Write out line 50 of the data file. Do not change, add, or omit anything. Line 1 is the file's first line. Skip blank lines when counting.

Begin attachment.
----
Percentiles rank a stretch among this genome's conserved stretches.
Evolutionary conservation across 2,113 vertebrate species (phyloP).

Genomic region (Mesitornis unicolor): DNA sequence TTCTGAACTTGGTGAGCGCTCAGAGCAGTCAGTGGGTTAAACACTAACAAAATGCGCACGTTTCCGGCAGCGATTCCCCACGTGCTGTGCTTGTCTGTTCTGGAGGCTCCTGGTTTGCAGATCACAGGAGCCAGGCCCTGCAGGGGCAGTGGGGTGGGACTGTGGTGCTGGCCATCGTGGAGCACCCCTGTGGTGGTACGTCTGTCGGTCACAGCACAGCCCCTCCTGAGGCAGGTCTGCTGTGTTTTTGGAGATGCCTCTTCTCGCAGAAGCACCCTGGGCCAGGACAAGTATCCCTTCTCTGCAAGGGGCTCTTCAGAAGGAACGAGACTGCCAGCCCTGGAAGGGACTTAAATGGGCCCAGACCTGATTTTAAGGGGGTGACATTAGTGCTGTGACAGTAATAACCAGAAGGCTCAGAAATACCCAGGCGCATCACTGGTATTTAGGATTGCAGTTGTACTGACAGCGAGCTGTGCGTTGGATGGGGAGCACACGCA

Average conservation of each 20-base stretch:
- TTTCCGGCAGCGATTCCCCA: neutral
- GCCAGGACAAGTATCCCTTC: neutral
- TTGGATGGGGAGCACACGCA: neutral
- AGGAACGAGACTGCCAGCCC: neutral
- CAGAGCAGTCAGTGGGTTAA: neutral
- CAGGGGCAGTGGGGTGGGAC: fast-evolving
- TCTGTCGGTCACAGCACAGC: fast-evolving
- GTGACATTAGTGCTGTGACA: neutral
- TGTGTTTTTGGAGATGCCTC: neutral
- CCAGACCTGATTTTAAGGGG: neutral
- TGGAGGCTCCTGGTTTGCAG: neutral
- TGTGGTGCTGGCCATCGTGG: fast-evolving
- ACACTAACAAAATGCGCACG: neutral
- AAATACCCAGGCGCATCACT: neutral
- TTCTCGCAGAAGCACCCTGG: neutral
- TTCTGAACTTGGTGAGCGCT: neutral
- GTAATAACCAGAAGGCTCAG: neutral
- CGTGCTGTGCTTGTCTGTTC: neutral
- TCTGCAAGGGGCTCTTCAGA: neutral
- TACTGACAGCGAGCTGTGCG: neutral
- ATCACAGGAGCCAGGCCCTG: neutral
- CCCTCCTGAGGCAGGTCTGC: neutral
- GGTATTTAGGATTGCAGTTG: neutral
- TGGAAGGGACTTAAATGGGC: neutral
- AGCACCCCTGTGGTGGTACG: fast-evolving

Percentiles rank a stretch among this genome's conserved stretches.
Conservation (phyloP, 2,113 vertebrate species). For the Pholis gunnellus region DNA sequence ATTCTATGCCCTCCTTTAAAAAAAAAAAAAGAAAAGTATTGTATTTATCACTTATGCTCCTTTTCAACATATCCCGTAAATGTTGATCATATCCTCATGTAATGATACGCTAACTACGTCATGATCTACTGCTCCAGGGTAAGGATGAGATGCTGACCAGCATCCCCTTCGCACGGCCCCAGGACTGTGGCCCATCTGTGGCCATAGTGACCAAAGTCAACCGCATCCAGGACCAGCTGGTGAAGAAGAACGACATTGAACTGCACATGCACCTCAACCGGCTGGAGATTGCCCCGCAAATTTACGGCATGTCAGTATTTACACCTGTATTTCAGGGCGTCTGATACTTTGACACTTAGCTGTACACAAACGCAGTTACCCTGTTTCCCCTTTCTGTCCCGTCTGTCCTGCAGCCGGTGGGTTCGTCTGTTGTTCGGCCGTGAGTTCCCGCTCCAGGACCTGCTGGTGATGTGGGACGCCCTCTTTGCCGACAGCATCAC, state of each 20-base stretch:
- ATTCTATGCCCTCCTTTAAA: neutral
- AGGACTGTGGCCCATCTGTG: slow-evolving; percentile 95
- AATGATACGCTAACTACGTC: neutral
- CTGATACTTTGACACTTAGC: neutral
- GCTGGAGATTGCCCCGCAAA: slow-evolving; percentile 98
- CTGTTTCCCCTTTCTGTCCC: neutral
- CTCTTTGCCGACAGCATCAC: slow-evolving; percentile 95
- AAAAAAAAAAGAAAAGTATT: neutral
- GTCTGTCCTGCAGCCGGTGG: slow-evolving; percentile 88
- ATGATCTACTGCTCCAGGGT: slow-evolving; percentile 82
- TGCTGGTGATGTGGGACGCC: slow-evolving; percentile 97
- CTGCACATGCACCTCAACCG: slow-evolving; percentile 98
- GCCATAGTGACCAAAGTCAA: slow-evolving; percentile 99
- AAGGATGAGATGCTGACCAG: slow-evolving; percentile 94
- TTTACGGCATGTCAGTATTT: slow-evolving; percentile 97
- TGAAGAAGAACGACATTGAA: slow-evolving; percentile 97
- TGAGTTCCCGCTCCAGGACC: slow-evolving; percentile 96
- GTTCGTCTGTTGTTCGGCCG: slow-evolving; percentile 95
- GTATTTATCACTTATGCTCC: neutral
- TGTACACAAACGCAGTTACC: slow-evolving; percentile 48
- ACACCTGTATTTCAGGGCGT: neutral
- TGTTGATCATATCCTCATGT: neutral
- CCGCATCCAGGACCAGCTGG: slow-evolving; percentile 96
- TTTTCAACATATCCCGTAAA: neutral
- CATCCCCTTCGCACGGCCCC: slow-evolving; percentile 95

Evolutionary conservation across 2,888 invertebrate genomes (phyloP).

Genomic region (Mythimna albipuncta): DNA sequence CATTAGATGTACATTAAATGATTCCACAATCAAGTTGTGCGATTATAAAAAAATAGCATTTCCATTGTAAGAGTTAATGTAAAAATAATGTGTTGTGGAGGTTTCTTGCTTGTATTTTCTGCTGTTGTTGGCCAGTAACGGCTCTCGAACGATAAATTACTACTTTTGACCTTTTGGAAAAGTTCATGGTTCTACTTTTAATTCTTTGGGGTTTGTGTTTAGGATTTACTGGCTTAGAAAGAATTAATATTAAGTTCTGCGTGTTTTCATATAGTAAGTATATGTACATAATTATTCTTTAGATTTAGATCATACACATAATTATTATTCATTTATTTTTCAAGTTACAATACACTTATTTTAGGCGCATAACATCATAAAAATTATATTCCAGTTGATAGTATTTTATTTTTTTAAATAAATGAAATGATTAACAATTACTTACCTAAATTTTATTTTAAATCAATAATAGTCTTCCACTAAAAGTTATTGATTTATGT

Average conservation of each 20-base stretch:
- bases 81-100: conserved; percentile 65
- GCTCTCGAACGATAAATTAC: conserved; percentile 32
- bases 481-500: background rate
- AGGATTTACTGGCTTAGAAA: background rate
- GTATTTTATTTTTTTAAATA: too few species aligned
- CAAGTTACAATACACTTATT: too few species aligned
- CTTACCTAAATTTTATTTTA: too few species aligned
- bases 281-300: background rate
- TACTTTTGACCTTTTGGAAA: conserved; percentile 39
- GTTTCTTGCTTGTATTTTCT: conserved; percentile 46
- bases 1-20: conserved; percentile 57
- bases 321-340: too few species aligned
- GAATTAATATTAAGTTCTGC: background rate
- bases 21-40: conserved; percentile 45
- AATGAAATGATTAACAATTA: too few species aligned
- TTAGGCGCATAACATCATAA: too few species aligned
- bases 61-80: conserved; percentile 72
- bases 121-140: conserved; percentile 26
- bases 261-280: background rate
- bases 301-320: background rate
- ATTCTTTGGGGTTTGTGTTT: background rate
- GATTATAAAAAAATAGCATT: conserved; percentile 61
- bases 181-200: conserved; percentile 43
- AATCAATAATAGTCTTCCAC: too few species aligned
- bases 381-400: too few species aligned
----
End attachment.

- GTATTTATCACTTATGCTCC: neutral